After 100 years, Lake Placid still important to the Olympic movement

1980 Olympic Winter Games opening ceremony, Lake Placid (Photo — Lake Placid News archives)

As we reflect on a century of Olympic Winter Games, we remember that successful experiment in the winter of 1904-05 at the Lake Placid Club on the shores of Mirror Lake. That’s when the club opened its doors to winter visitors for the first time, and it’s where this village’s Olympic legacy began.

Certainly a highlight along Lake Placid’s Olympic timeline was Jan. 26, 1924, when our own Charles Jewtraw captured the first gold medal in the first Olympic Winter Games, held at Chamonix, France. In 44 seconds flat, he won the 500-meter speedskating race at the Stade Olympique de Chamonix. Just a month earlier, on Dec. 28, 1923, he participated in the final Olympic speedskating tryouts on Mirror Lake.

It was on a frozen Mill Pond, though, near the Lake Placid train station where Jewtraw grew as a young speedskater. A monument marks this footnote in history in a park named after the gold-medal winner.

Two of the most notable dates on Lake Placid’s Olympic timeline are 1932 — when we hosted the III Olympic Winter Games — and 1980 — when we hosted the XIII Olympic Winter Games.

It’s taken more than a century of dreaming, hard work, dedication, stubborn perseverance, blood, sweat and tears — and a whole lot of money — to get to where we are today. Thanks to a new round of state investment, our winter sports venues are world-class again, and Lake Placid continues to host international events and inspire, host and train the next generation of Olympians. This region has sent at least one athlete to every Winter Olympics since 1924. Not many places around the world can boast this kind of record.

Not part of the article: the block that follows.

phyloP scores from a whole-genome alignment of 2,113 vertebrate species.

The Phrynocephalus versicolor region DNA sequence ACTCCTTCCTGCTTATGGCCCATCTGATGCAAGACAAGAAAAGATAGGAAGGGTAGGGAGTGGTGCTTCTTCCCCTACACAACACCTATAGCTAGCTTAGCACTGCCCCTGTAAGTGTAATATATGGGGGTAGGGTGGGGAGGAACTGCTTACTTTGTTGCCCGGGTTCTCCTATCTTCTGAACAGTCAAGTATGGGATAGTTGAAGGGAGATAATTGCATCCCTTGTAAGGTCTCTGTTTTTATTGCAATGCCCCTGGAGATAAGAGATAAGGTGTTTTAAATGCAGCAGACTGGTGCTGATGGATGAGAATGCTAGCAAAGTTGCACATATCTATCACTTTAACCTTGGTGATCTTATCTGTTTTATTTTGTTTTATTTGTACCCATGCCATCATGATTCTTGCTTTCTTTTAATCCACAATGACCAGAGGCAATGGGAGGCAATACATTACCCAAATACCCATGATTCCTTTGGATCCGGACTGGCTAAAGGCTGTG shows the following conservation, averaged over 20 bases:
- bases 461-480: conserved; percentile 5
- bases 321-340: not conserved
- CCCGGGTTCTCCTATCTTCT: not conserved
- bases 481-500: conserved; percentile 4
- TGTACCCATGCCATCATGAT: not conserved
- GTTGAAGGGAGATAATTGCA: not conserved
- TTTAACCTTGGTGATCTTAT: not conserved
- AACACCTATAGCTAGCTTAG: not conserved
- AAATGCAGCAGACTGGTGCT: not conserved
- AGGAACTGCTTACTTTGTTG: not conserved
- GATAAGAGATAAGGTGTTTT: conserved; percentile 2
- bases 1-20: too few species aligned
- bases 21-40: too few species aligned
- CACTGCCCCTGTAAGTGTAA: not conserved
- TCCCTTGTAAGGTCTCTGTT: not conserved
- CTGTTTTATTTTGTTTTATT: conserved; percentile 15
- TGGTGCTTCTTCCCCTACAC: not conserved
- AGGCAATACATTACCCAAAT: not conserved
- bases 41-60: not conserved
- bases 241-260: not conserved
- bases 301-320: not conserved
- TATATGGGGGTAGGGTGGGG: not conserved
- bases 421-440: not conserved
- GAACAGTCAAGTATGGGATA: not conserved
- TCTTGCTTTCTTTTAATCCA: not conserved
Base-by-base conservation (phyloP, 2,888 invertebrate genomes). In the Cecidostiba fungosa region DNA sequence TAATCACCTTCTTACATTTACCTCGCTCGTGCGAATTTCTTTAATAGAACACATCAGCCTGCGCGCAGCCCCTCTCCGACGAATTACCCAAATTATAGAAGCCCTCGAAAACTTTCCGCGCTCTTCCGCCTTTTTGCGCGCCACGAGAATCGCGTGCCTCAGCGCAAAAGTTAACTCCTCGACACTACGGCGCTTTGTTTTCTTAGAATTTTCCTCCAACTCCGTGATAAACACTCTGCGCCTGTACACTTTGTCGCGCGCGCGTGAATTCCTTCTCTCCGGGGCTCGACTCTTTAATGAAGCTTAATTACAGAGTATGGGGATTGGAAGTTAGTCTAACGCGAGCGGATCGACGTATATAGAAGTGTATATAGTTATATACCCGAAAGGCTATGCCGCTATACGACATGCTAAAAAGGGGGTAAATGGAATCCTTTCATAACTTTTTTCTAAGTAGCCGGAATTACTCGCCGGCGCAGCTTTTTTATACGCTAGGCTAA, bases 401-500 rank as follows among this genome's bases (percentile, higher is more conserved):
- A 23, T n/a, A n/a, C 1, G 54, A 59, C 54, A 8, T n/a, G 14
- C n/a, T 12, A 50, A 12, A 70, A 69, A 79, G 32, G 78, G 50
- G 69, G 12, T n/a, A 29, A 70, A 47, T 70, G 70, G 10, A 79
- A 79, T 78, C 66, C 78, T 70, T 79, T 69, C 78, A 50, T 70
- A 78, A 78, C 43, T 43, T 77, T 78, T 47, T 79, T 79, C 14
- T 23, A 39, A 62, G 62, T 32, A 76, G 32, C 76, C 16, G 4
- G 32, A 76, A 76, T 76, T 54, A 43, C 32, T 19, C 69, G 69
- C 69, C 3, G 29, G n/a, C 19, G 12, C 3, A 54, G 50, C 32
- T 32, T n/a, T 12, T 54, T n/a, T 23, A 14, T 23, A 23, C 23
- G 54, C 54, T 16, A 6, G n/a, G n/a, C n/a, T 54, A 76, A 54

Although we’ve been blessed with decades of support from state and federal legislators, governors and presidents, Lake Placid’s Olympic legacy actually began as a grassroots effort by the men and women of our community, everyday people, our neighbors and friends, civic leaders and volunteers. Maybe some did it for honor and glory, but most committed themselves to bringing the Olympic movement here — and keeping it here — for each other, for the community, to support the local economy and to provide jobs.

There are too many of these selfless people throughout the generations to list here, yet some of the earliest winter sports boosters were Henry Uihlein II and the Lake Placid Club’s Godfrey Dewey. Today, we are on the cusp of a new chapter in Lake Placid’s Olympic legacy. Seasoned civic boosters who have consistently represented Lake Placid at Olympic host city conferences in Europe — such as Regional Office of Sustainable Tourism CEO Jim McKenna and Lake Placid Mayor Art Devlin — will someday hand off the legacy reins to a newer generation, perhaps to people like state Olympic Regional Development Authority CEO Ashley Walden, a U.S. Olympic luge athlete, and ORDA Communications Director Darcy Norfolk, who wrote the bid for the 2023 FISU Winter World University Games.

Looking at a story from the Lake Placid News archives — on Oct. 3, 1963 — we see just how committed our civic leaders were to this village. Five teams of two were heading off to Europe to bid for the 1968 Olympic Winter Games.

The teams were North Elba Supervisor William J. Hurley and Chamber of Commerce President James C. Sheffield; organizing committee vice chairman Luke Patnode and his brother, Bart; J. Vernon Lamb Jr. and John M. Wilkins; North Elba Park District Manager Stanley Benham and Chamber of Commerce assistant Alan Eccleston; and Fred Fortune and Norman L. Hess. Each team was responsible for calling on delegates from several nations.